Much of Labour’s  programme was carried out, including the construction of a welfare state and the National Health Service. However the pressures for the UK to support US foreign policy meant that government spending on defence continued to be high at the expense of public services.

Labour in the 1980s

Jim was general secretary of the Party in 1983, when it faced its worse election defeat in history. But he did not blame the leader Michael Foot, whom he knew personally and admired. Nor did he blame the radical 1983 election manifesto. Under the leadership of Foot, Labour had been 13 points ahead in the polls. It was when the “gang of four” split away to form the Social Democratic Party that Labour’s fortunes began to decline, as the Labour vote was split.

Michael Foot resigned as leader to be replaced by Neil Kinnock, who had started off as a left winger, then after two more election defeats he was replaced by John Smith. After John’s  tragic death Tony Blair became leader of the Labour Party. According to Jim, Blair was never a socialist. However under his leadership Labour had won three elections. But he had led us into two wars.

Why did Labour lose in 1931, 1983 and 2010? Jim concluded that Labour governments had always tried to run capitalism better than the Tories and in the end it had failed. Capitalism would always produce poverty and inequality and cause economic crisis and instability. So the basic questions remain as in the early years of the party – should the Labour Party be committed to socialism,  and what do we mean by this?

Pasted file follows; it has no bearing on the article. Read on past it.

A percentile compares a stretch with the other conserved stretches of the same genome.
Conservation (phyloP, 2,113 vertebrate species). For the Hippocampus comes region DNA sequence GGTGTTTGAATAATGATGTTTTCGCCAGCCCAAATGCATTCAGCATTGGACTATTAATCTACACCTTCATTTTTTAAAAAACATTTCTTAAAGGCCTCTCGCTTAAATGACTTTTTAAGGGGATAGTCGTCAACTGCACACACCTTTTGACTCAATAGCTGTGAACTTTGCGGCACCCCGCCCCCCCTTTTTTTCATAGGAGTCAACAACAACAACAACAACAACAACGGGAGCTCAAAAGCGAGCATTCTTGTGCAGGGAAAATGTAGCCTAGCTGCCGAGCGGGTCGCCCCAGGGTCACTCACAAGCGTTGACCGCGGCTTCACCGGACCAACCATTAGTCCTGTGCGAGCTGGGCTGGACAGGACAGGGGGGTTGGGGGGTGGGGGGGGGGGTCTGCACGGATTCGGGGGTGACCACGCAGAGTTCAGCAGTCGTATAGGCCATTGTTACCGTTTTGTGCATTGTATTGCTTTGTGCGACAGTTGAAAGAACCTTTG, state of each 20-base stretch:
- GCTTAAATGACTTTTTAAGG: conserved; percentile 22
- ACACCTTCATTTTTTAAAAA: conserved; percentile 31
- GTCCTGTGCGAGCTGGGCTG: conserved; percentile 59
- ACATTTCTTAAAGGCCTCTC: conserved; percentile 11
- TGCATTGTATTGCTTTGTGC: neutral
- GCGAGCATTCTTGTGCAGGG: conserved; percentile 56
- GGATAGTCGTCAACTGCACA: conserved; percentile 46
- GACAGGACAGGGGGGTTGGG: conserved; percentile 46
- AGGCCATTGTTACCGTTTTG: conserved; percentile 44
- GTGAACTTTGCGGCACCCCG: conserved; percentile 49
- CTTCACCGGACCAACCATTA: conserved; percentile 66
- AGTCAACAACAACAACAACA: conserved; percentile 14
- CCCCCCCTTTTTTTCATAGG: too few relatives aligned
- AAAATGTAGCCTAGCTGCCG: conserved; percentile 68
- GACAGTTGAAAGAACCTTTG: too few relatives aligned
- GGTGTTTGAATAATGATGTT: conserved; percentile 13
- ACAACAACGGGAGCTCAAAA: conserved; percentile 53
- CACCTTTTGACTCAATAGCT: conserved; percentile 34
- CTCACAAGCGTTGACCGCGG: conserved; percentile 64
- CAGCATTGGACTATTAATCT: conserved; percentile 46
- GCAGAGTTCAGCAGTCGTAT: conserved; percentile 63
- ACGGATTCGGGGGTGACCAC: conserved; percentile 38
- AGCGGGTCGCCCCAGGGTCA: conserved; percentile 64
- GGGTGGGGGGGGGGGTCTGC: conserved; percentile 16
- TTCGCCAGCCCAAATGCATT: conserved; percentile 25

Inevitably these questions provoked a lot of discussion, including the changing nature of the working class and the nature of capitalism in the 21st century.

A history of employment and trades union rights

Keith Ewing, President of the Institute of Employment Rights, spoke on The development of British trade unions 1945-2010 and the lessons for today. Keith, a leading academic lawyer, constantly referred to historical examples to illuminate problems we face in the present.

Keith believed the present coalition might last in office beyond one term. He outlined the contrast with the national coalition government in the 1930s which, under the influence of Keynesian ideas, encouraged the development of collective bargaining. By the end of the 1930s 86% were protected by union agreements compared with just 33% now.
He emphasised the new threat to jobs and pensions. He queried whether the coalition would need to further attack employment rights. He thought that most Tories were not concerned about the minimum wage since it was set at such a low level. Likewise the unfair dismissal ‘protection’ left by the New Labour government meant that workers couldn’t get their jobs back even if they were found to have been dismissed unfairly. There would be more tribunal hearings as a result of the Equality Act and a likely wave of redundancies as a result of the cuts. But the government could just starve the enforcement institutions of funds.